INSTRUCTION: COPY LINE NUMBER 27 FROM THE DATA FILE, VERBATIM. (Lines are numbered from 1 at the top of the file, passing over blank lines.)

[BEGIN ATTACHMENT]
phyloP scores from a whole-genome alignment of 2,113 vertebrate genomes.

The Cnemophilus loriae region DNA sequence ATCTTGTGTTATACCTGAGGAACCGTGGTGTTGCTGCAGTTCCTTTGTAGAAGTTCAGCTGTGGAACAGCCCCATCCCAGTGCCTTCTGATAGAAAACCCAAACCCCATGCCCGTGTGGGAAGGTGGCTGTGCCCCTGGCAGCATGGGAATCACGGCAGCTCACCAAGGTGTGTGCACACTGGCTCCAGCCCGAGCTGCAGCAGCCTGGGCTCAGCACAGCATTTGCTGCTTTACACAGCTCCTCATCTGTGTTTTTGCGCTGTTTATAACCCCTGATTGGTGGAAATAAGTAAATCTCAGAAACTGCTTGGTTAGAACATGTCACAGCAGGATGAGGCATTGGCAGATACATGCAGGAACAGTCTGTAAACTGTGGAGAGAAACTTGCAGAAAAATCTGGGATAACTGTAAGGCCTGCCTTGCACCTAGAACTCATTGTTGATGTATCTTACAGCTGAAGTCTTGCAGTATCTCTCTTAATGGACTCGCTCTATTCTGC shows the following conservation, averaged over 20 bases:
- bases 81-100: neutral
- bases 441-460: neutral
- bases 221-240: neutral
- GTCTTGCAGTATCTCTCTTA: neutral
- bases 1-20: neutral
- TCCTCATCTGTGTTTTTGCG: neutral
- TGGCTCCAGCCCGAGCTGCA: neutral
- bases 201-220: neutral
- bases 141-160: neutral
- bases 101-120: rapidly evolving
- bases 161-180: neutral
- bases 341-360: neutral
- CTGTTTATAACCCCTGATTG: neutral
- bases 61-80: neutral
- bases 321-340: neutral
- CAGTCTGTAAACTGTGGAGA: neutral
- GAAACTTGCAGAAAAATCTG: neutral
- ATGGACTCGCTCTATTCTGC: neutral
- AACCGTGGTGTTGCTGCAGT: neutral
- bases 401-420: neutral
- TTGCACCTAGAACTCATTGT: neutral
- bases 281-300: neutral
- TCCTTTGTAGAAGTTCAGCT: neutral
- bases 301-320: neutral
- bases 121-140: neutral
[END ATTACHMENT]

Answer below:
- bases 121-140: neutral